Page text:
Thursday 27 July 2017

Customers complain of the 'intolerable conditions' on packed Irish Rail trains

Hurtling trains and
Hurtling trains and "dangerously over-packed" carriages caused concerned Irish Rail customers to put pen to paper and complain to senior bosses and politicians about their on-board experiences.
Emma Jane Hade

Emma Jane Hade

Hurtling trains and "dangerously over-packed" carriages caused concerned Irish Rail customers to put pen to paper and complain to senior bosses and politicians about their on-board experiences.

Passengers complained to the National Transport Authority (NTA) and the Department of Transport that the rail service in Ireland was a "complete fiasco of incompetence" which sees "short trains at peak time with passengers squeezed into intolerable conditions or unable to get a train at all".

A man said his wife travelled on a Dart train from the capital's Tara Street to their home, but said the four-carriage train "resembled the Black Hole of Calcutta".

In some of the correspondences to the Transport Minister's office over the last two years, commuters also expressed genuine concern about the speeds some trains were travelling at and said "there is the potential for a disaster".

Another man described a nauseating feeling that "one gets when they are sitting in a dangerously over-packed vehicle travelling at speeds of over 100km per hour".

He added that he was forced to search for the "cleanest dirty floor to sit on" as recently as February of this year.

And an annual ticket holder, who regularly used the Waterford train, said during one trip in December 2013 people were "standing and sitting between carriages".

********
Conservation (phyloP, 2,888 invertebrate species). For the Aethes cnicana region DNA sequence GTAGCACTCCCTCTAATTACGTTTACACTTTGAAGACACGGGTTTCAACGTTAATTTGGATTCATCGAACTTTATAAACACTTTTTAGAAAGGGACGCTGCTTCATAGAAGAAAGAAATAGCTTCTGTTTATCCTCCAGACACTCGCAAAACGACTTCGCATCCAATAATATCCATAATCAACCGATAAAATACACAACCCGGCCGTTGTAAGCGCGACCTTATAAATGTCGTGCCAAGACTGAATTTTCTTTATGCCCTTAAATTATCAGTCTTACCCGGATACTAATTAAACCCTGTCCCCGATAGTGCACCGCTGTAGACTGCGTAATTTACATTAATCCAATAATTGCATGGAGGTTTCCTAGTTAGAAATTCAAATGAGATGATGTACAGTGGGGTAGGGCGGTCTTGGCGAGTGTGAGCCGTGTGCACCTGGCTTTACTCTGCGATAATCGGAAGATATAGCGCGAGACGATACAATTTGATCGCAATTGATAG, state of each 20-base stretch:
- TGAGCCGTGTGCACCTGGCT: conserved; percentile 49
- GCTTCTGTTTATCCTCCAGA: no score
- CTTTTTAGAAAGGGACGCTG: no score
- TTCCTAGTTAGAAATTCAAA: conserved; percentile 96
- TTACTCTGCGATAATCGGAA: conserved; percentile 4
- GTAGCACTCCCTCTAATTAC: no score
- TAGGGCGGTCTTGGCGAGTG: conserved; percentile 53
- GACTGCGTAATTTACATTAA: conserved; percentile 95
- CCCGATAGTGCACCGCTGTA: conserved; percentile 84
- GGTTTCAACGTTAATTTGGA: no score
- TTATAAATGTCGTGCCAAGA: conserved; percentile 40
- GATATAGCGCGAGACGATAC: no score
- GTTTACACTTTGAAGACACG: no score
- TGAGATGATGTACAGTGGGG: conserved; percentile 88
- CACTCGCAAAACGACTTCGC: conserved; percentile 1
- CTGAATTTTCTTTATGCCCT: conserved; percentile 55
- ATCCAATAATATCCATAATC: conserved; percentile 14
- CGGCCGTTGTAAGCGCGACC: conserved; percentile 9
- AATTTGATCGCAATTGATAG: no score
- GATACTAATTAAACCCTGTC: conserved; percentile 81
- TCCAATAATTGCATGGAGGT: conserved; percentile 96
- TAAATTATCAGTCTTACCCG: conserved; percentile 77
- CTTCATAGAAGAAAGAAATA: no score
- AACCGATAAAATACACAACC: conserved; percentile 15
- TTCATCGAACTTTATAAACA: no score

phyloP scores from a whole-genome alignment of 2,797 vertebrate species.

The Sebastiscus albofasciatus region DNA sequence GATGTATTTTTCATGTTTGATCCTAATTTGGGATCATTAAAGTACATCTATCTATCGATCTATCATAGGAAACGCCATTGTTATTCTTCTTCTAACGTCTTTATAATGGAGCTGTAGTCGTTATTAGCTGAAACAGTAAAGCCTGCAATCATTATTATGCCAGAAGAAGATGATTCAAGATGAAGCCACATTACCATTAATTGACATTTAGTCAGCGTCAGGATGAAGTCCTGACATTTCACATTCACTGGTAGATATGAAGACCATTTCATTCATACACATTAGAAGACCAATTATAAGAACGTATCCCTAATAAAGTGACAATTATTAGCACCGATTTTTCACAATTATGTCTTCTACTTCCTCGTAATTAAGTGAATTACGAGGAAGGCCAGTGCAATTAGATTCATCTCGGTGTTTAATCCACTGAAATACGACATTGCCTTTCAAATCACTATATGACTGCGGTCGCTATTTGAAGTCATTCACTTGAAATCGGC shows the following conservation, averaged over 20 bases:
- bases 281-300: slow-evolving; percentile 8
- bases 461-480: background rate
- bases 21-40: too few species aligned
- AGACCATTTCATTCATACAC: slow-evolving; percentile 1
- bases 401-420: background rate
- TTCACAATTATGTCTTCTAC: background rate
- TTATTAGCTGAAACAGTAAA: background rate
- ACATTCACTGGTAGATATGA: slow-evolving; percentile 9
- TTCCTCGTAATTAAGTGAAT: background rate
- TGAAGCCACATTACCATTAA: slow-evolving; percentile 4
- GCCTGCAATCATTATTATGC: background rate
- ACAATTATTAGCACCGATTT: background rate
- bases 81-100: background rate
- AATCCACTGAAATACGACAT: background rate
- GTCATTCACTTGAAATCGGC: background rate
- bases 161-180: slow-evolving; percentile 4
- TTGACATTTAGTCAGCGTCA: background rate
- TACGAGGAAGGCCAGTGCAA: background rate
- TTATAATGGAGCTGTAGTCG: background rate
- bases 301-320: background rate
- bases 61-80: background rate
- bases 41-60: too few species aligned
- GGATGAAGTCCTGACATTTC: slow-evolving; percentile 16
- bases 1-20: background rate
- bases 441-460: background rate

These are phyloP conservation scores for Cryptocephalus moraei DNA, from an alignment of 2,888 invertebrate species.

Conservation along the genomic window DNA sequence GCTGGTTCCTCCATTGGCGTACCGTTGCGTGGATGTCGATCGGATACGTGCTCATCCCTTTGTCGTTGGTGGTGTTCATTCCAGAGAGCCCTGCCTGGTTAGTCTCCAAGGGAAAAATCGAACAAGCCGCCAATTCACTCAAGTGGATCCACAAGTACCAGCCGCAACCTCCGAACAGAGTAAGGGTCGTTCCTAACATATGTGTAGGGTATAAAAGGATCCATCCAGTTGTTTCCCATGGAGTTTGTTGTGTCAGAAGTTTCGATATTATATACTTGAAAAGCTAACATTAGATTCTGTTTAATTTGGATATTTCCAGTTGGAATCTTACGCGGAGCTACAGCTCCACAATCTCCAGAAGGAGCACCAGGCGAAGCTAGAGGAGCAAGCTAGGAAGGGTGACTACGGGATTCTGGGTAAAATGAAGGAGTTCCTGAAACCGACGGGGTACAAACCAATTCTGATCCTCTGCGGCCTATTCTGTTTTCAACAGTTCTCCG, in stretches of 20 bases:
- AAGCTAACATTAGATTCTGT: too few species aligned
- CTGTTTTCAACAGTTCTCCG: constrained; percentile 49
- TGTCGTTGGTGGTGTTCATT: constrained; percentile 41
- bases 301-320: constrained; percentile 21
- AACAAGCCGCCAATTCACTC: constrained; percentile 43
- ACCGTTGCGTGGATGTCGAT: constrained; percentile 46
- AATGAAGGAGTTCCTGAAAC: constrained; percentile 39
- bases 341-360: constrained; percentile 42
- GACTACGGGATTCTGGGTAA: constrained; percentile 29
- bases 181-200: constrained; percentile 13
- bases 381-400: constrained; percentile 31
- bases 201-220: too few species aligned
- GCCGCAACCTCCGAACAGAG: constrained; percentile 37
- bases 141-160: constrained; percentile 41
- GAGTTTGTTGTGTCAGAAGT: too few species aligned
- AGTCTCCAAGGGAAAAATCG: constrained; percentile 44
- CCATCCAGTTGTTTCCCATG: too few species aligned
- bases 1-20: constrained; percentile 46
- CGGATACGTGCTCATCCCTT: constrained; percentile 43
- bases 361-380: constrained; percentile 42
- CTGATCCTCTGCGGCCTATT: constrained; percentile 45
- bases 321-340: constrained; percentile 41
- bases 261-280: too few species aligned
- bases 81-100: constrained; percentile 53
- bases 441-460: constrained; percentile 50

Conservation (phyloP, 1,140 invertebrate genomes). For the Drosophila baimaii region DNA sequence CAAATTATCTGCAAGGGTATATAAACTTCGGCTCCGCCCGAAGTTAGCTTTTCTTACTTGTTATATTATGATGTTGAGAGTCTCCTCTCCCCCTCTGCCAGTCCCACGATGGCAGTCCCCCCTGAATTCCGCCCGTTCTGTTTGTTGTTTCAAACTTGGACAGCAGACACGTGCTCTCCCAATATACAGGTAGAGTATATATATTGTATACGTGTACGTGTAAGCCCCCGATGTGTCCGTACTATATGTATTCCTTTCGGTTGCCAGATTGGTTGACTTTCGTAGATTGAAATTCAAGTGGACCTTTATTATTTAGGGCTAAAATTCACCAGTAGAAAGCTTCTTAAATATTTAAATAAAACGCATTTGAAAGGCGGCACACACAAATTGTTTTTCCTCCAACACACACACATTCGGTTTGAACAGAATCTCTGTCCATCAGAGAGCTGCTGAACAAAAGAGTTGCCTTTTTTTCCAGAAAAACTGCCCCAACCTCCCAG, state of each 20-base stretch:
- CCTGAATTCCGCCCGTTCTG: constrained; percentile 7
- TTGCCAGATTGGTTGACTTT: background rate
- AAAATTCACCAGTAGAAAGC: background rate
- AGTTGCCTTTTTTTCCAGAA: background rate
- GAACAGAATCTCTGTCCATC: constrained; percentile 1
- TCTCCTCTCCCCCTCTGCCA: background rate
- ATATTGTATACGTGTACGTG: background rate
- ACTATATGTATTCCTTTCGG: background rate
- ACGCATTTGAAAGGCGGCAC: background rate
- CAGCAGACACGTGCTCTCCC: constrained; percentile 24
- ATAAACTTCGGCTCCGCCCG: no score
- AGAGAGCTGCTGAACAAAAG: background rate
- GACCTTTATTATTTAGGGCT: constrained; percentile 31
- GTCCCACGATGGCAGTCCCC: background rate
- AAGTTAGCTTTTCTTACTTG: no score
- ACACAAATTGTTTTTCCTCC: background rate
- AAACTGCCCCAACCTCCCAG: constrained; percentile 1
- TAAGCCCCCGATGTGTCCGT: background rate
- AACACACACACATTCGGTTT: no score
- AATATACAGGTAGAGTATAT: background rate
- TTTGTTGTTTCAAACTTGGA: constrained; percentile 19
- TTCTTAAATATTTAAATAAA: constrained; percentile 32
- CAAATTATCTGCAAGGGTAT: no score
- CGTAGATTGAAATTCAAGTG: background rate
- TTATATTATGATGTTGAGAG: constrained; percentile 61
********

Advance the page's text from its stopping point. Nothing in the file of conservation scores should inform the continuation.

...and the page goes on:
"Why do I bother to use the train when it's putting my health in jeopardy? Do something before a serious incident happens," the irate passenger wrote.

All names and personal details on the correspondences, which were released through a Freedom of Information request, were redacted.

The Railway Safety Commission (RSC) said it received 62 letters or emails from customers in relation to "operations or infrastructure" at Irish Rail in 2013 alone.

The watchdog launched an investigation into passenger loading inspections when 15 correspondences referred specifically to "crowding" on Irish Rail trains.

The RSC confirmed it inspected 96 trains across December 2013 and January 2014 at train stations in the Dublin and Kildare area.

Inspectors identified that "action was required" in three areas of service, recommending that Irish Rail continue to monitor its services "to ensure, whenever possible, trains match expected demand".

The watchdog also recommended that inspectors continue to carry out "random and targeted inspections of Irish Rail train services".

It said there was also scope to "consider training in the area of train overcrowding"

"Irish Rail should consider providing training to front line station staff and train hosts about platform and train overcrowding and passenger behaviour," it said.

The independent body said almost all of the 15 complaints about crowding were received in the fourth quarter of 2013 after Irish Rail began to put fewer carriages on certain services in a bid to "rationalise train formations".

However, all instances of reported overcrowding had been determined to be well within the design capacity of the vehicles, the RSC added.

A spokesperson for Irish Rail said they are "never complacent about safety" and stressed that they continue to work to improve standards.

"It should be remembered, however, that not only is rail the safest mode of transport in Ireland, but that we also have one of the strongest safety records of any railway in Europe," a spokesman added.

Irish Independent

Promoted articles

Editor's Choice

Also in Irish News